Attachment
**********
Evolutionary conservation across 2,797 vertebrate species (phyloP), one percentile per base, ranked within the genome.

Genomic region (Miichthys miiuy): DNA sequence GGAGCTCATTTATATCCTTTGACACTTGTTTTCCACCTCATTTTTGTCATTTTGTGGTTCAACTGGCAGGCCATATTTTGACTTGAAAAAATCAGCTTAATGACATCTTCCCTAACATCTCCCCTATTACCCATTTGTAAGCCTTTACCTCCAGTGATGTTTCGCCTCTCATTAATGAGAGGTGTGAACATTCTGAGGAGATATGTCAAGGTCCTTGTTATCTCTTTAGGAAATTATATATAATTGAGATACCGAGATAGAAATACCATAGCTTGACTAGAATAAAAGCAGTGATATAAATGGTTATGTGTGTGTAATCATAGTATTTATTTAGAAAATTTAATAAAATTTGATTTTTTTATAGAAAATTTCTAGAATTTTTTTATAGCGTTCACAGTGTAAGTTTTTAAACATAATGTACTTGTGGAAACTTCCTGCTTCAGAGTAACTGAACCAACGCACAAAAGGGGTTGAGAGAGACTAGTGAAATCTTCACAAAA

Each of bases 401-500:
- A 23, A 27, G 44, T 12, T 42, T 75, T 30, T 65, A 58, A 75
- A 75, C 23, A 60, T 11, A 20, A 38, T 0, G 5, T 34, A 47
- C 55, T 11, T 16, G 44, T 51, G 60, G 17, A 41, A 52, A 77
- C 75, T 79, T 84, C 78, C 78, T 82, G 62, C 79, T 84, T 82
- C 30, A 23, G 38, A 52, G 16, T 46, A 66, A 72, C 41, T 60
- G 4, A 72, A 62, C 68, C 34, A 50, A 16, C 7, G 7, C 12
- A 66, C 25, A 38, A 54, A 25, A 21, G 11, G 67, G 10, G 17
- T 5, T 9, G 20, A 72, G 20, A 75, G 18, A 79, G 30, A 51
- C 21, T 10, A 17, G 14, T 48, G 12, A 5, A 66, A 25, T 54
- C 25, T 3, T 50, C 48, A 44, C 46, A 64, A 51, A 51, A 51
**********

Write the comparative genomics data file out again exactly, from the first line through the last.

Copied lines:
Evolutionary conservation across 2,797 vertebrate species (phyloP), one percentile per base, ranked within the genome.

Genomic region (Miichthys miiuy): DNA sequence GGAGCTCATTTATATCCTTTGACACTTGTTTTCCACCTCATTTTTGTCATTTTGTGGTTCAACTGGCAGGCCATATTTTGACTTGAAAAAATCAGCTTAATGACATCTTCCCTAACATCTCCCCTATTACCCATTTGTAAGCCTTTACCTCCAGTGATGTTTCGCCTCTCATTAATGAGAGGTGTGAACATTCTGAGGAGATATGTCAAGGTCCTTGTTATCTCTTTAGGAAATTATATATAATTGAGATACCGAGATAGAAATACCATAGCTTGACTAGAATAAAAGCAGTGATATAAATGGTTATGTGTGTGTAATCATAGTATTTATTTAGAAAATTTAATAAAATTTGATTTTTTTATAGAAAATTTCTAGAATTTTTTTATAGCGTTCACAGTGTAAGTTTTTAAACATAATGTACTTGTGGAAACTTCCTGCTTCAGAGTAACTGAACCAACGCACAAAAGGGGTTGAGAGAGACTAGTGAAATCTTCACAAAA

Each of bases 401-500:
- A 23, A 27, G 44, T 12, T 42, T 75, T 30, T 65, A 58, A 75
- A 75, C 23, A 60, T 11, A 20, A 38, T 0, G 5, T 34, A 47
- C 55, T 11, T 16, G 44, T 51, G 60, G 17, A 41, A 52, A 77
- C 75, T 79, T 84, C 78, C 78, T 82, G 62, C 79, T 84, T 82
- C 30, A 23, G 38, A 52, G 16, T 46, A 66, A 72, C 41, T 60
- G 4, A 72, A 62, C 68, C 34, A 50, A 16, C 7, G 7, C 12
- A 66, C 25, A 38, A 54, A 25, A 21, G 11, G 67, G 10, G 17
- T 5, T 9, G 20, A 72, G 20, A 75, G 18, A 79, G 30, A 51
- C 21, T 10, A 17, G 14, T 48, G 12, A 5, A 66, A 25, T 54
- C 25, T 3, T 50, C 48, A 44, C 46, A 64, A 51, A 51, A 51